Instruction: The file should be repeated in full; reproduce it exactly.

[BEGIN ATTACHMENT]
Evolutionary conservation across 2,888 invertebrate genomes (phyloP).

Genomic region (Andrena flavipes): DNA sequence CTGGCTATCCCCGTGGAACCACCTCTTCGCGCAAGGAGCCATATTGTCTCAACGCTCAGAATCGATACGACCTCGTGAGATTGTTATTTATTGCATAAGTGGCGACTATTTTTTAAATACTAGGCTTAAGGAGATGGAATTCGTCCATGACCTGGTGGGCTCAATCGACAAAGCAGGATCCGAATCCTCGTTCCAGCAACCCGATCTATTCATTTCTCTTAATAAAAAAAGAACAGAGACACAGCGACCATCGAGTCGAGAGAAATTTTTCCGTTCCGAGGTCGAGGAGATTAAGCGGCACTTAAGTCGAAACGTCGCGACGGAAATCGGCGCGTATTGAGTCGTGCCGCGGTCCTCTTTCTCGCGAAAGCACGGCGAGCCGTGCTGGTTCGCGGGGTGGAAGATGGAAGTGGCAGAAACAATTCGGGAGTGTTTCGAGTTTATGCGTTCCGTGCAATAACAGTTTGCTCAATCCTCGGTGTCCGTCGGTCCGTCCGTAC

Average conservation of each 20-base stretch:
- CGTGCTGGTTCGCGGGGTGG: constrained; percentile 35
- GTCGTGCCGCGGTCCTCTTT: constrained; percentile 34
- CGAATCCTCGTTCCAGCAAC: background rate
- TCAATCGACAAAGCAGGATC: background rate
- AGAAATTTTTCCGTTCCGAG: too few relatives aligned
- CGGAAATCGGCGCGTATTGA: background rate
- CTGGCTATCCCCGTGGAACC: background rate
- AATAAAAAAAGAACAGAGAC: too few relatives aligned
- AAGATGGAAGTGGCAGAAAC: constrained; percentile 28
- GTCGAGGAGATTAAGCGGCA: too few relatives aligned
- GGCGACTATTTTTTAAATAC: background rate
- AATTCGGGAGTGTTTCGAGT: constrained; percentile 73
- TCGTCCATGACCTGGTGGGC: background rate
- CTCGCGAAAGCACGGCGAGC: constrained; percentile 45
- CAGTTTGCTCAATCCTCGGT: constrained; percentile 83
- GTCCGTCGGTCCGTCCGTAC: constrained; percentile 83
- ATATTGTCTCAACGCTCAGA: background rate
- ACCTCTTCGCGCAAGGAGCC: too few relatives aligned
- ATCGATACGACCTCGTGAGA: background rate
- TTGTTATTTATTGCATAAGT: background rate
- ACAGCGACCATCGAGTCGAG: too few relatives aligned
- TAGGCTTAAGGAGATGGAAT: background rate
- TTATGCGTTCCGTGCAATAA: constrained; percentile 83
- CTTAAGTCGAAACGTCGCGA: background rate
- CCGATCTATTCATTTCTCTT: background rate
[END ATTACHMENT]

Evolutionary conservation across 2,888 invertebrate genomes (phyloP).

Genomic region (Andrena flavipes): DNA sequence CTGGCTATCCCCGTGGAACCACCTCTTCGCGCAAGGAGCCATATTGTCTCAACGCTCAGAATCGATACGACCTCGTGAGATTGTTATTTATTGCATAAGTGGCGACTATTTTTTAAATACTAGGCTTAAGGAGATGGAATTCGTCCATGACCTGGTGGGCTCAATCGACAAAGCAGGATCCGAATCCTCGTTCCAGCAACCCGATCTATTCATTTCTCTTAATAAAAAAAGAACAGAGACACAGCGACCATCGAGTCGAGAGAAATTTTTCCGTTCCGAGGTCGAGGAGATTAAGCGGCACTTAAGTCGAAACGTCGCGACGGAAATCGGCGCGTATTGAGTCGTGCCGCGGTCCTCTTTCTCGCGAAAGCACGGCGAGCCGTGCTGGTTCGCGGGGTGGAAGATGGAAGTGGCAGAAACAATTCGGGAGTGTTTCGAGTTTATGCGTTCCGTGCAATAACAGTTTGCTCAATCCTCGGTGTCCGTCGGTCCGTCCGTAC

Average conservation of each 20-base stretch:
- CGTGCTGGTTCGCGGGGTGG: constrained; percentile 35
- GTCGTGCCGCGGTCCTCTTT: constrained; percentile 34
- CGAATCCTCGTTCCAGCAAC: background rate
- TCAATCGACAAAGCAGGATC: background rate
- AGAAATTTTTCCGTTCCGAG: too few relatives aligned
- CGGAAATCGGCGCGTATTGA: background rate
- CTGGCTATCCCCGTGGAACC: background rate
- AATAAAAAAAGAACAGAGAC: too few relatives aligned
- AAGATGGAAGTGGCAGAAAC: constrained; percentile 28
- GTCGAGGAGATTAAGCGGCA: too few relatives aligned
- GGCGACTATTTTTTAAATAC: background rate
- AATTCGGGAGTGTTTCGAGT: constrained; percentile 73
- TCGTCCATGACCTGGTGGGC: background rate
- CTCGCGAAAGCACGGCGAGC: constrained; percentile 45
- CAGTTTGCTCAATCCTCGGT: constrained; percentile 83
- GTCCGTCGGTCCGTCCGTAC: constrained; percentile 83
- ATATTGTCTCAACGCTCAGA: background rate
- ACCTCTTCGCGCAAGGAGCC: too few relatives aligned
- ATCGATACGACCTCGTGAGA: background rate
- TTGTTATTTATTGCATAAGT: background rate
- ACAGCGACCATCGAGTCGAG: too few relatives aligned
- TAGGCTTAAGGAGATGGAAT: background rate
- TTATGCGTTCCGTGCAATAA: constrained; percentile 83
- CTTAAGTCGAAACGTCGCGA: background rate
- CCGATCTATTCATTTCTCTT: background rate